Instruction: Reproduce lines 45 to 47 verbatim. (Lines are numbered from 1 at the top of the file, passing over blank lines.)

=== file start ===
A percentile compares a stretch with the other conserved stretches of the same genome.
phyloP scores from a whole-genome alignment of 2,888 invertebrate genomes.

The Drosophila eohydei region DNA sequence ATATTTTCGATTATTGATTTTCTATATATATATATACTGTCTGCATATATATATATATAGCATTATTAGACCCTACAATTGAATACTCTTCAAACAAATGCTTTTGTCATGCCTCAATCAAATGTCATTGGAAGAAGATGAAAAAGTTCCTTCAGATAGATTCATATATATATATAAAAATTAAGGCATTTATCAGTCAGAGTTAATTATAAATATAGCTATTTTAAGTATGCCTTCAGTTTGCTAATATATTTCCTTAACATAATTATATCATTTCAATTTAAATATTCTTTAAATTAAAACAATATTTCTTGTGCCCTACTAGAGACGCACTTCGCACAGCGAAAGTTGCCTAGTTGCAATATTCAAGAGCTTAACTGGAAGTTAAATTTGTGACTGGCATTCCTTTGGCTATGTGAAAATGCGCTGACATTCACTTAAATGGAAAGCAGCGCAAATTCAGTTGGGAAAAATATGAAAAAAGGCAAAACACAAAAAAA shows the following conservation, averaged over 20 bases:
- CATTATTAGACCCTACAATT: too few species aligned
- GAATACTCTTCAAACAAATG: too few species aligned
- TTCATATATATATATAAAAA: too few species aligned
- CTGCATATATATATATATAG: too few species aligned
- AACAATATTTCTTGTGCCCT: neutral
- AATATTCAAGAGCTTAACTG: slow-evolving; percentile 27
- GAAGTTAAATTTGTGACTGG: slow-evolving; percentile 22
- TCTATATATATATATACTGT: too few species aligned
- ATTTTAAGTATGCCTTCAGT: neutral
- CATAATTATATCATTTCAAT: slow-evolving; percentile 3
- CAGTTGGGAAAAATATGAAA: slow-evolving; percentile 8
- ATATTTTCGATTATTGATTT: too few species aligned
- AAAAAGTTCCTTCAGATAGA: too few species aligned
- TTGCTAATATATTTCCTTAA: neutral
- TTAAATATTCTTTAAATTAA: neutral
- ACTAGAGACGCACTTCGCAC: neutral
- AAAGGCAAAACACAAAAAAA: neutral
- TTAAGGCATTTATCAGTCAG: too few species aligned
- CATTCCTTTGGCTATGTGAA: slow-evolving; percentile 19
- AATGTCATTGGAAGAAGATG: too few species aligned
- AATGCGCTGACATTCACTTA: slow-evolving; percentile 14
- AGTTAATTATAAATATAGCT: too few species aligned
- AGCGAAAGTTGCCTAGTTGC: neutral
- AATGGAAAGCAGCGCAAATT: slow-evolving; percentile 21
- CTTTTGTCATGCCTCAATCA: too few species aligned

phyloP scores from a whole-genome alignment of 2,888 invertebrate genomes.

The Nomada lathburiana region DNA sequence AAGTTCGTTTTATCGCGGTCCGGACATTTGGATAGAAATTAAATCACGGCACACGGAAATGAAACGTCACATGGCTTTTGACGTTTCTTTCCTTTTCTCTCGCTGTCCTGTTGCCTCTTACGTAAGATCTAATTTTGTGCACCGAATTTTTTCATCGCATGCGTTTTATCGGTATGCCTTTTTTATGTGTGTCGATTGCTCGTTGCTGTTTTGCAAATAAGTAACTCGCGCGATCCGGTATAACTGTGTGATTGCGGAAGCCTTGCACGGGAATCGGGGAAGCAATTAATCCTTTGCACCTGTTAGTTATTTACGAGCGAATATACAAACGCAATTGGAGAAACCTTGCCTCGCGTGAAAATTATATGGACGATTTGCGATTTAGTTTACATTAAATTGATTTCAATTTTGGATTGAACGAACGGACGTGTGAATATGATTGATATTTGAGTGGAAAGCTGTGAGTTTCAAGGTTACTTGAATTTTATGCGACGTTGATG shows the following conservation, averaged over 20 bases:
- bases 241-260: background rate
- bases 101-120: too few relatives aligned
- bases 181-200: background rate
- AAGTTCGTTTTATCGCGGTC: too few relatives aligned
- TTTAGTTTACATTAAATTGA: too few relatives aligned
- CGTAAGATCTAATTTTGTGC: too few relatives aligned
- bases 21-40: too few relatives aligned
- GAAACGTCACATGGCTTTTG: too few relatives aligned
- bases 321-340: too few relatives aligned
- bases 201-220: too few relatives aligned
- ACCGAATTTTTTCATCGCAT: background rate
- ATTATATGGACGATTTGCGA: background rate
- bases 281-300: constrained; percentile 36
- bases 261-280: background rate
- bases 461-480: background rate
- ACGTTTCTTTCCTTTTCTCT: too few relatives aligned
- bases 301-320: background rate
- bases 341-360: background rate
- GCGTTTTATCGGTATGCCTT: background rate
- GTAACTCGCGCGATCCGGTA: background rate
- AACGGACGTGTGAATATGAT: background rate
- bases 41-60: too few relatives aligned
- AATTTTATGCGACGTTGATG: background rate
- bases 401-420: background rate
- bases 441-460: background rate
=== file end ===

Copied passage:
- bases 461-480: background rate
- ACGTTTCTTTCCTTTTCTCT: too few relatives aligned
- bases 301-320: background rate